Six ways of hydrogen entering the body, and experimental results
Hydrogen molecules can enter the body through hydrogen inhalation, drinking hydrogen-rich water, injecting hydrogen-rich saline, dropping hydrogen-rich liquid into the eyes, bathing in hydrogen-rich water, taking hydrogen-producing drugs or hydrogen inducers orally, etc., and disperse to various internal organs. Its therapeutic effect has been observed in animal model experiments of many diseases at home and abroad.
Hydrogen can be used at a safe concentration (below 4% or above 75%) in a ventilated environment. With the help of a hydrogen concentration monitor, the concentration of hydrogen can be easily controlled. At present, hydrogen can be produced by electrolyzing water, and the patient can be supplied with hydrogen through a mask or nasal catheter.
On the market, the hydrogen machine with a gas production of 300 ml per minute has a hydrogen concentration of about 2%. A hydrogen machine with a gas output of 600 ml per minute has a hydrogen concentration of about 4% inhaled into the human body; A hydrogen-oxygen machine with a total gas production of 3 liters per minute (hydrogen: oxygen = 2: 1) has a hydrogen concentration of about 10%.
In 2007, Japan Medical University reported the intervention of 2% hydrogen in rats with cerebral thrombosis, and found that the volume of cerebral ischemia injury decreased significantly. They also reported the experiment of treating myocardial ischemia in rats with 2% concentration of hydrogen. The results showed that hydrogen molecules reduced the incidence of ischemic heart disease.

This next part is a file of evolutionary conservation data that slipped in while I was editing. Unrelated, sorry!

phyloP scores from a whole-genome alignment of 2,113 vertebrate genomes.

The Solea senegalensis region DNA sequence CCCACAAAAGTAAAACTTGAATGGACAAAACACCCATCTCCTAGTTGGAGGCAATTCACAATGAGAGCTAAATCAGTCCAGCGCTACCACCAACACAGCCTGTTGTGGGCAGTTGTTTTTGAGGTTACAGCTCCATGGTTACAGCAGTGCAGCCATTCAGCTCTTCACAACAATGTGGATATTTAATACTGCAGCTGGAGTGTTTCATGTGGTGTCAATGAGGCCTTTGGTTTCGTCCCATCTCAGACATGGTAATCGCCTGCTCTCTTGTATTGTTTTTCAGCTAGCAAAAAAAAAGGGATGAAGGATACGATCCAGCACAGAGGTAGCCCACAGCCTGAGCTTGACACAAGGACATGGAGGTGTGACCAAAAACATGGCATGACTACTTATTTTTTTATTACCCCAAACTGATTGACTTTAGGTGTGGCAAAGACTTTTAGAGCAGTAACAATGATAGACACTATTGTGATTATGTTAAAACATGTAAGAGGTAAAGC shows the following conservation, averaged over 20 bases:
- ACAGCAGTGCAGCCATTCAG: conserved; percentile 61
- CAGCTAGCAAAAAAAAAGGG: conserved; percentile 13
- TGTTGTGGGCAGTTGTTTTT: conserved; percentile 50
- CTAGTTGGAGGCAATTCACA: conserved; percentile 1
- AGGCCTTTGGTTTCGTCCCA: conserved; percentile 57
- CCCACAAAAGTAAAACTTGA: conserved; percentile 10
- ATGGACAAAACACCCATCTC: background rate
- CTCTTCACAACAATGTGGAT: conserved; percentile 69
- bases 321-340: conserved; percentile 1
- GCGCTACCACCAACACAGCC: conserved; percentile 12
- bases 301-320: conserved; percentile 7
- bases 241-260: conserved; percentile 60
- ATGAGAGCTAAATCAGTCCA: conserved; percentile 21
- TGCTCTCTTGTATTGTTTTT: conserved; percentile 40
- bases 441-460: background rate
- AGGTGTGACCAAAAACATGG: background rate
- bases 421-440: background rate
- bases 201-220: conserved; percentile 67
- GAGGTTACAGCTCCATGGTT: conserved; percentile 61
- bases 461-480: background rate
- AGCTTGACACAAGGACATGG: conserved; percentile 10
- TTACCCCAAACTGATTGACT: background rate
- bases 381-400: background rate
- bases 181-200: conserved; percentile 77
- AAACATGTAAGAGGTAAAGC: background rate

The effectiveness of hydrogen therapy can also be seen in animal model experiments of lung ischemia-reperfusion injury, hemorrhagic shock and hyperoxia lung injury.
In 2008, the University of Pittsburgh Medical Center in the United States inhaled 2% hydrogen with a mask to mice. It was found that this method could slow down the up-regulation of inflammatory mediators interleukin (1L)-1β, 1L-6 and tumor necrosis factor-A induced by grafts, and significantly reduce lipid peroxidation and neutrophil recruitment.
In 2019, the Medical College of Chiba University in Japan studied the distribution of hydrogen in rats after continuous inhalation of 3% concentration of hydrogen, and found that hydrogen could quickly and freely spread into various organs, and the concentration in the liver and brain of rats reached its peak in about 5 minutes.
Drinking hydrogen-rich water
Hydrogen-rich water is easy to prepare, safe and convenient for clinical application and popularization.
At present, there are four commonly used preparation methods:
① Electrolysis: By electrolyzing water, hydrogen and oxygen are produced at the same time. Usually, the saturated concentration of hydrogen in water is about 1.6mg/L.
② Hydrogen production by magnesium filter element: metal magnesium is added into the filter element, and when water flows through the filter element, hydrogen is generated by displacement reaction. However, with the increase of usage times, the filter element is oxidized, and its hydrogen production capacity will decrease.
③ Hydrogen production by hydrogen rod: the basic principle is the same as that of magnesium filter, so that the hydrogen rod (containing magnesium) reacts with water in a closed container, and hydrogen is generated around the hydrogen rod, but the effect will be reduced due to oxidation of magnesium after repeated use.
④ High-pressure dissolution method: High-concentration hydrogen is dissolved in water by high pressure and special process, and it is sealed and stored. Under high pressure, the concentration of hydrogen in water can reach more than 3 mg/L.
In 2009, Forsyth Institute in Boston, USA reported that the intestinal inflammation of mice with inflammatory bowel disease was significantly improved by drinking hydrogen-rich water.
In 2009, Kyushu University in Japan reported that the symptoms of Parkinson's disease induced by drugs were successfully alleviated by letting mice drink hydrogen-rich water.
In 2010, the University of Pittsburgh reported that drinking hydrogen-rich water every day in mice after kidney transplantation can maintain their renal function and prevent chronic rejection.